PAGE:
For fifteen years Silas works at his loom, usually sixteen hours a day, seven days a week, in pursuit of his only companion,  the gold guineas he receives as pay for his work, and shuns all society.  However, when he falls victim to a robbery that separates him from his 270 pounds that he had hoarded over the years, he begins a journey of reclamation and healing.  The arrival of Eppie, the gold-haired girl he, at first, mistakes as his returned gold, slowly reawakens feelings of faith, trust and love within him.

 But… can it be meant to last?

~~~~~~~~~~~~~~~~~~~~~~~~~~~~~~~~~~~~~~~~~~~~~~~~~~~~~~~~~~

I vaguely remember reading Silas Marner in high school as part of the advanced English Honors program.  As I read through this a second time, I remembered why.  Eliot’s language is slow and thick, at times mind-numbingly so, and some of the descriptions of the society of a bygone era drug on and on with the inane details of gowns and cows and ghosts and blah blah blah.  I found myself wishing for a good Austen novel.  And now I’m not nearly as convinced I want to crack open Middlemarch, a book at least three times the length also by Eliot.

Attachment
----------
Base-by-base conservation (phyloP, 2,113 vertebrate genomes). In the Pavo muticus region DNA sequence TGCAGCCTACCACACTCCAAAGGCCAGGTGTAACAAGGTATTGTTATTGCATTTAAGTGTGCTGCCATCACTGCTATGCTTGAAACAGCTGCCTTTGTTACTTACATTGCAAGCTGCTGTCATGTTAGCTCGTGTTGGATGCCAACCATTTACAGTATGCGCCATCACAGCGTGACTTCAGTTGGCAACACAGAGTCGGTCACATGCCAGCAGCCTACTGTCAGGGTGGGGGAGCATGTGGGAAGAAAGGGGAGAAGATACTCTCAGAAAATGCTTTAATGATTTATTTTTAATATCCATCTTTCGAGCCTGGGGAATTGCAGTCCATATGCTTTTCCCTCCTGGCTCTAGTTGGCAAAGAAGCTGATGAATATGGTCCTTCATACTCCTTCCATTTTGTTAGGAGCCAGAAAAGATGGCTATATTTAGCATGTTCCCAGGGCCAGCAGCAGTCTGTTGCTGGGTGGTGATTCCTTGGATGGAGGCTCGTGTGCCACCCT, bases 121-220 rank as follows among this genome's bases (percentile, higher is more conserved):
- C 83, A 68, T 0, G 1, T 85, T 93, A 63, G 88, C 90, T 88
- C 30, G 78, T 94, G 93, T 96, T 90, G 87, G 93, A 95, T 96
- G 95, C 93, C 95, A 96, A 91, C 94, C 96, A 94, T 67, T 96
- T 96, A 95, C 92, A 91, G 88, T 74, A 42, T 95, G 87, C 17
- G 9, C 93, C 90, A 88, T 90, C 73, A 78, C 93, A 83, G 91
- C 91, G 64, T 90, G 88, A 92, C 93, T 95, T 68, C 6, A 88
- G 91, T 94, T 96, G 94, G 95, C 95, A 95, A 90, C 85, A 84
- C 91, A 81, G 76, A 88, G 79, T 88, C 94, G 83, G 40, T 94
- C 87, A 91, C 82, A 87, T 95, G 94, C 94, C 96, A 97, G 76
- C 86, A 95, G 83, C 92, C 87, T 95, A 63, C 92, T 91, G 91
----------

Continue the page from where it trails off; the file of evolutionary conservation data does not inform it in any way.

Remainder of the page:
I did, however, love the story itself.  I felt such sympathy and excitement for Silas as I followed him through all his heartaches and then as rejoiced with him as Eppie, the orphaned child who came into his life by chance, becomes the salvation of his humanity and restores all that he once lost.

A few years ago, Hollywood modernized this story in a movie starring Steve Martin as Silas.  The movie is “A Simple Twist of Fate,” and I recommend it to anyone interested in the story (don’t post hate comments for this, but I’d rather watch the movie than read the book any day!).  Of course, the movie is not a substitute for the book as an assignment for school, but could be watched AFTER you’ve read it. 😉